Fire Emblem Warriors: Final Interview with Nintendo Dream

We have ourselves yet another Nintendo Dream article to decode!

In this “final interview” from the June issue of Nintendo Dream released on April 21st 2018, we have a behind the scenes look following the release of the third and final DLC pack.

Translation by VincentASM. Special thanks to Christian Ponte/@TheTanooki for providing the images!

Warning: There are spoilers for the endgame!

Left: Hiroya Usuda — Team NINJA brand senior leader. Director for Hyrule Warriors 3DS and Fire Emblem Warriors.
Right: Yosuke Hayshi — Koei Tecmo’s Director and Senior Managing Executive Officer, Team NINJA brand leader. Involved with Hyrule Warriors 3DS and Fire Emblem Warriors.

Nintendo Dream: What are your thoughts now that you’ve finished development of the DLC?

Usuda: “It’s over; that was long” is what I’m honestly thinking. At the very beginning, we were working with the 3DS version of Hyrule Warriors as a base, and we had Link running around in this very early, rough version. Roughly half a year has passed since the game’s launch and we’ve created many DLC characters for everyone to use. We received opinions via Twitter and enjoyed reading fans’ reactions after the release. In addition, we progressed onto the DLC, where we enjoyed communicating with fans, while thinking of what to do next.

Hayashi: I’m very grateful for all the fans who praised the game and affirmed our expectations. Also, now that the DLC is over, I feel like there’s finally a great variety of weapons.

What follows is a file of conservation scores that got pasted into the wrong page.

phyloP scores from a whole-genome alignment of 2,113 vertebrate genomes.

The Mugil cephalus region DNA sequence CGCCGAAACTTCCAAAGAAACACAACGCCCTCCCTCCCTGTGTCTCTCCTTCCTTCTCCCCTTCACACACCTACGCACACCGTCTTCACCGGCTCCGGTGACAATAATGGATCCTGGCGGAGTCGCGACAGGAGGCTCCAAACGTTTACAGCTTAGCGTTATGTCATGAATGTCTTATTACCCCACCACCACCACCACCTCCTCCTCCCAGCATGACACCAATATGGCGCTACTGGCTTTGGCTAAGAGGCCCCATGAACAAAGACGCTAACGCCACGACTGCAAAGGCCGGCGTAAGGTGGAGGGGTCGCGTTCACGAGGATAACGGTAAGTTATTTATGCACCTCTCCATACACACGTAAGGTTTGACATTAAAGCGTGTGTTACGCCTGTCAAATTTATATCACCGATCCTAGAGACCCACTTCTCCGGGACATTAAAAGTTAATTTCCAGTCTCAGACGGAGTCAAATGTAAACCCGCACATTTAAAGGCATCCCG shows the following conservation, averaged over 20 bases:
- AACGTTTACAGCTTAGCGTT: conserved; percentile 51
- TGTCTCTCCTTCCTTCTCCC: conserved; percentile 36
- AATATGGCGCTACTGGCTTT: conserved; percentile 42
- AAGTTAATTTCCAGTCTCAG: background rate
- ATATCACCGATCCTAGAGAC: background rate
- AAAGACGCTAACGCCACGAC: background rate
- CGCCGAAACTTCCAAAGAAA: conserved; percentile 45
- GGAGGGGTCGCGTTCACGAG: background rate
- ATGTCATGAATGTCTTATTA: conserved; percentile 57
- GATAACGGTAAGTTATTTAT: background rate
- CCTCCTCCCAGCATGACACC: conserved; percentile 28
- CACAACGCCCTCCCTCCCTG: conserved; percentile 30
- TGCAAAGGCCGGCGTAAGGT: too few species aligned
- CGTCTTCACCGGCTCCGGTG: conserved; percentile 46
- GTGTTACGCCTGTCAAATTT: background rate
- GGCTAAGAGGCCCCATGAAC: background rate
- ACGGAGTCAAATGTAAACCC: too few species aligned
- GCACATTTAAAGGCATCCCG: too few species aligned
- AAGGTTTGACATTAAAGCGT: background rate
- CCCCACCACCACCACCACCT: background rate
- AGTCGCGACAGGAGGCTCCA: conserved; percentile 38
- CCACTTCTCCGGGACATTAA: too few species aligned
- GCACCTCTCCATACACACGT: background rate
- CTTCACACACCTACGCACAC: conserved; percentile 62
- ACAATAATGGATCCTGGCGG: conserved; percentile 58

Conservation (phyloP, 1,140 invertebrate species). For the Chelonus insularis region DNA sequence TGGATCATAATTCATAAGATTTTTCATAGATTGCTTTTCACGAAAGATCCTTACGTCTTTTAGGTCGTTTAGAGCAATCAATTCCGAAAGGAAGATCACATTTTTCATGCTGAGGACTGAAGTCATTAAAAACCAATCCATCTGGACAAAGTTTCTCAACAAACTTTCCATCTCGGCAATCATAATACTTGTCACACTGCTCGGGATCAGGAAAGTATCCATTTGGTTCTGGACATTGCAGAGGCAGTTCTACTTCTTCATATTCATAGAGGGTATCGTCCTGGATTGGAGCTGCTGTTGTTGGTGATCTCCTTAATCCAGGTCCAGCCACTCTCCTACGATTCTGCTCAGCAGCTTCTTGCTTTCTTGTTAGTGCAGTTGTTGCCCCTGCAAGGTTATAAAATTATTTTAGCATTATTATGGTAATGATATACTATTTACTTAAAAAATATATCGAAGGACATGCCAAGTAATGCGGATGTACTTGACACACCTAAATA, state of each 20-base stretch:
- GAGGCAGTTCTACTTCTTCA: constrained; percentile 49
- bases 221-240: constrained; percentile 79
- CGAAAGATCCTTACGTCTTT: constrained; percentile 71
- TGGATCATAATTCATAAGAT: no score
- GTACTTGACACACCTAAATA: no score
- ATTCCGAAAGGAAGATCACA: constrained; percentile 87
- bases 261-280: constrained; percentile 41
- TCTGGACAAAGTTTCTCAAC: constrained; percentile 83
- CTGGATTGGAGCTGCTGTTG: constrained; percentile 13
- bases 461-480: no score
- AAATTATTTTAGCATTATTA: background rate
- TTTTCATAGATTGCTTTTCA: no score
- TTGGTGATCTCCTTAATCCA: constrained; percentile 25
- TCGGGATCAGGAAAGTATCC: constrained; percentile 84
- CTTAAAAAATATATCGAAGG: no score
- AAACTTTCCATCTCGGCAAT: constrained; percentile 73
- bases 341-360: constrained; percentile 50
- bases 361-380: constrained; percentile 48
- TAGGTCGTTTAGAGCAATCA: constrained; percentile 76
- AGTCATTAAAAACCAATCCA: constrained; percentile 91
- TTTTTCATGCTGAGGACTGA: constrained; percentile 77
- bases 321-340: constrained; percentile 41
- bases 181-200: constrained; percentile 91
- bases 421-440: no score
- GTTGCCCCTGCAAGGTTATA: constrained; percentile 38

ND: Can you please tell us your reasons for adding Tharja?

Hayashi: When it came to creating the DLC, from the very beginning we absolutely wanted her to be in. Actually, we almost nearly added her to the main game, but we had to make some adjustments. Before this, we met with everyone from the Fire Emblem Cipher development team and Yusuke Kozaki, who worked on her design, and they talked about not expecting Tharja to be as popular as she is now. The staff who worked from the early stages of development were saying how they were amazed that the characters with really strong and unique personalities were so positively received. I suppose Tharja has a pretty unique personality (laughs).

Usuda: In Awakening, she also has the “nicest body in the army” (laughs).

* Translator’s note: This was changed to “darkest thoughts” in the Western release.

Usuda: Another thing is that Tharja’s [Japanese] voice actress had changed to Yuki Takada. Since Miss Takada didn’t have a track record in Fire Emblem Heroes yet, IS [Intelligent Systems] was supervising the recording of Tharja’s lines. This was when Miss Takada was first taking over Tharja’s role, so the recordings were done with utmost precision. We tried to express the dubious emotions in her voice, with a darker tone, and things like that. We paid special attention so that Tharja didn’t just sound like your average pretty girl. We were very careful with the recordings to preserve Tharja’s original, unique personality.